DC: All of those and more (Lovely, ECM, Factory, Les Disques Du Crepescule). Particularly those that didn't take one great breakthrough artist and let that define their catalog selection. Also, labels that encouraged strange or difficult collaborations for the sheer curiosity of the venture. Sometimes that involved a label of young artists stumbling on an older recording that was worth re-releasing, and being flexible enough to do so, or even seek out such recordings within their founders' own record collections. Some of these old labels were uncanny at saying “What about THIS idea of music” just ahead of the exploration exploding into a whole scene. I've been collecting records since 1981, so I've seen a lot of the life and death of labels and where they go. The curatorial voice of a label is sometimes more interesting than the artists as individuals, because the curator might be trying to present idealistic values that the artists don't entirely embrace, but the label tries to follow through anyway. That is the creative work of what a label curator does; try to spark a meta-discussion about music via the selected catalog.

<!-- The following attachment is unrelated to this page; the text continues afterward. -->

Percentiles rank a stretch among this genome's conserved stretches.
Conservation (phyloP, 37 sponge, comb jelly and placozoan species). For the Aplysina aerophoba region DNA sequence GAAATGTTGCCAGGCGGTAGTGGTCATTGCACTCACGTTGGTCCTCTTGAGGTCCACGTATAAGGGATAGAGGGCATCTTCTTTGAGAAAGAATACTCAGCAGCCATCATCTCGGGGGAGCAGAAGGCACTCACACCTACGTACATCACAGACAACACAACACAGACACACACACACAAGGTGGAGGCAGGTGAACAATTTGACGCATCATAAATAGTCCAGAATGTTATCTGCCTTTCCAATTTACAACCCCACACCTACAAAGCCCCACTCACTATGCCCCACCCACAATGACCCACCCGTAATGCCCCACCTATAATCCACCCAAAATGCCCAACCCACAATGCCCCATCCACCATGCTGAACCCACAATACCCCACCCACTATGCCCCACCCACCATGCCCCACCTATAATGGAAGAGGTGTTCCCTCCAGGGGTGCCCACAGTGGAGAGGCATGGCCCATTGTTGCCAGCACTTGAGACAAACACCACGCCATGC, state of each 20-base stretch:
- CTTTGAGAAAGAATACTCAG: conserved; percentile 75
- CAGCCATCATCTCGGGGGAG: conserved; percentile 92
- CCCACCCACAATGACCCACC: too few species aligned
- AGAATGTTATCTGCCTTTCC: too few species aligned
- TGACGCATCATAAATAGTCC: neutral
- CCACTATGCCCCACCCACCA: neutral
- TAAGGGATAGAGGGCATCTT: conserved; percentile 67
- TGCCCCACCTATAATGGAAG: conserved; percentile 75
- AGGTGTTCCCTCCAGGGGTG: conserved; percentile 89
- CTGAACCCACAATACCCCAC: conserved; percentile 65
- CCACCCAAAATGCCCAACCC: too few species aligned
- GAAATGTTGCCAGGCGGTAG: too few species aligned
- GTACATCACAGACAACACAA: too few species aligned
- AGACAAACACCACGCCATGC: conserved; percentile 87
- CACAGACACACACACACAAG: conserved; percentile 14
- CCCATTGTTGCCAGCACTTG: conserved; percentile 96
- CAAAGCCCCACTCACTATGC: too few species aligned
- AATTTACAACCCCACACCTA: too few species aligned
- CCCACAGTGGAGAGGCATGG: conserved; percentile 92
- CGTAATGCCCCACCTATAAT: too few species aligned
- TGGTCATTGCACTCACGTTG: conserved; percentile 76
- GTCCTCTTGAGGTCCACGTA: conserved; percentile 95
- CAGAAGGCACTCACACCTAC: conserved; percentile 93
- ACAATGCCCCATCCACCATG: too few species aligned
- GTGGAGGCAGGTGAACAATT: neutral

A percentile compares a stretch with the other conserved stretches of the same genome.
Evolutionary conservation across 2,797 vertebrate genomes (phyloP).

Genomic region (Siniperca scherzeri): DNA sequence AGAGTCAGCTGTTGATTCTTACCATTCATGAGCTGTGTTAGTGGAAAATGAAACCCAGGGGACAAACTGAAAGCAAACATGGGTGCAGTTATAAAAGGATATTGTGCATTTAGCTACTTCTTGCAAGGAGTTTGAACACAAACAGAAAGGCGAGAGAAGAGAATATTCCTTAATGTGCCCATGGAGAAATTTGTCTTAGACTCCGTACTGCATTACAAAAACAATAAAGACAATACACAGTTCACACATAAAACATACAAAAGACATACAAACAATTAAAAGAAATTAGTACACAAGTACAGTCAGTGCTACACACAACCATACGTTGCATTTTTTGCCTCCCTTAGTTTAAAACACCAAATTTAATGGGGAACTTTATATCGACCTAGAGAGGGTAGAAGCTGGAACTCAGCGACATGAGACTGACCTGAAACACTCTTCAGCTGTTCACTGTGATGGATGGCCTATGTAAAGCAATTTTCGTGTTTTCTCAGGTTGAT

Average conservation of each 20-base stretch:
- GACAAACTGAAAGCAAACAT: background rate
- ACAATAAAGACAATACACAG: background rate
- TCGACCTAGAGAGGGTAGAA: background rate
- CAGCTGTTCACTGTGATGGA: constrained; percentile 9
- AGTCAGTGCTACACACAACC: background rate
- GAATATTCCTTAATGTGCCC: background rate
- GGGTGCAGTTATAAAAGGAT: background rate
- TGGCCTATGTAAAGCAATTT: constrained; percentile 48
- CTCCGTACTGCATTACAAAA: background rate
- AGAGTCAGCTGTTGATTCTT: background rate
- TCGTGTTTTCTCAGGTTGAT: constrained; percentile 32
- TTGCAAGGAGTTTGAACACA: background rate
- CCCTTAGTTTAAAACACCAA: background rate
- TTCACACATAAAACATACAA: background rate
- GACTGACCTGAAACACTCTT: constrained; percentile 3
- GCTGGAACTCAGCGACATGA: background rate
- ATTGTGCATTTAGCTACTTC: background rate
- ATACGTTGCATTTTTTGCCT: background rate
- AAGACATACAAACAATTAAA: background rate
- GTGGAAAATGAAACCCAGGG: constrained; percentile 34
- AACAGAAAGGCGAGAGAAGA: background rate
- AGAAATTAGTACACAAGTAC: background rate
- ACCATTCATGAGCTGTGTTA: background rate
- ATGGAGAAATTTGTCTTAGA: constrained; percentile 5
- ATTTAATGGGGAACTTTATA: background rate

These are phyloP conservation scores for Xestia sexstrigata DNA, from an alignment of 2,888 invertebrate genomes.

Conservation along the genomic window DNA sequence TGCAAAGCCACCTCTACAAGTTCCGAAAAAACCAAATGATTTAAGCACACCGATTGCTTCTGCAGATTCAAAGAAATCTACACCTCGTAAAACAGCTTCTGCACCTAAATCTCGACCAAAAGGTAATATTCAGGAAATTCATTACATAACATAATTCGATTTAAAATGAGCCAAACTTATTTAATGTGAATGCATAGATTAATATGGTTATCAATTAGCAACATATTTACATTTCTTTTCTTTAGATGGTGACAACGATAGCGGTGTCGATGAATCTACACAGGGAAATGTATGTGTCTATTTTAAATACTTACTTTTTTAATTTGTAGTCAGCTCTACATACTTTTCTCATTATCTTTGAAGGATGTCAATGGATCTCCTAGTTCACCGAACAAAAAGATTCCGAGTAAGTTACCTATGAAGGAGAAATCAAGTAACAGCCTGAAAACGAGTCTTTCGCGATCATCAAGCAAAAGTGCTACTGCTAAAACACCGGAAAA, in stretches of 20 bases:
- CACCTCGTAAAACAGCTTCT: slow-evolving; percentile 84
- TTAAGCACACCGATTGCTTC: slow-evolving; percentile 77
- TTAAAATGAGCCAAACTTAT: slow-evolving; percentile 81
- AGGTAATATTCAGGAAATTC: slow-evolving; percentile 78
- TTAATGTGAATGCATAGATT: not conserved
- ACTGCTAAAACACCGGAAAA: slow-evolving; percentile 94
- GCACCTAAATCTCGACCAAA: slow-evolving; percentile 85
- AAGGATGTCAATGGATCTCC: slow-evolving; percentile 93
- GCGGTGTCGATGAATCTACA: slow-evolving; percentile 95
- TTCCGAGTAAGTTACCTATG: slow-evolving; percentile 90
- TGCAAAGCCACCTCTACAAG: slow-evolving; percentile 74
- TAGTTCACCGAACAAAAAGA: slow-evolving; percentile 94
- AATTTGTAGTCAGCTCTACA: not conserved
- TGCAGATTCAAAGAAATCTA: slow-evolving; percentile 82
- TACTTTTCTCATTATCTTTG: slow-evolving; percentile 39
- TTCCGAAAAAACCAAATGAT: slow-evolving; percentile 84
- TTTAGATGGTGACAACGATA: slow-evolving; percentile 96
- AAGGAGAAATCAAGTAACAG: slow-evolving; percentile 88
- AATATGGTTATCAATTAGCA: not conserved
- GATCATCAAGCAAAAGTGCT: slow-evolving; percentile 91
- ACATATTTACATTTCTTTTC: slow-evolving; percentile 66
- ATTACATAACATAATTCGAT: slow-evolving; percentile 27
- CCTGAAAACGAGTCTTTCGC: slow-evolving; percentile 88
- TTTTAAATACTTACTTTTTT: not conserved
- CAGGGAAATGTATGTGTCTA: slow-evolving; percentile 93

I've had lots of opportunities to be involved in labels over the years. I was about to start a label to put my Solenoid music out in the mid-'90s, but then the Outward Music Company guys came along. I'd run a tape label to give my music to friends and send out demos, but running a label was just too much work and cut into my making music. I'd not met anyone willing to go out on a conceptual limb in terms of curating until I met Paul and we started the Community Library theme-based DJing night. At the time, Paul was learning to DJ and was unlike many musicians I knew who were skittish about the legacy of dance music (house, techno, raves). Few people I'd met would embrace diversity and explore musicology in new approaches, but still want to know all of the traditions of DJing and technique at the same time. Since Paul and I are musicians first, I think that neither of us has gotten hung up on traditional technique or proving DJing skills as the focus of DJing. I've learned a lot of that over time anyway, but it never seemed worth it for its own sake when I could spend that time composing. That focus on DJing has had a lot of codified limitations on what music you get to listen to, anyway, which I find ultimately boring. I'm glad, though, that people are trainwrecking and whatnot; many people are trying their hands at DJing anyway and not feeling intimidated.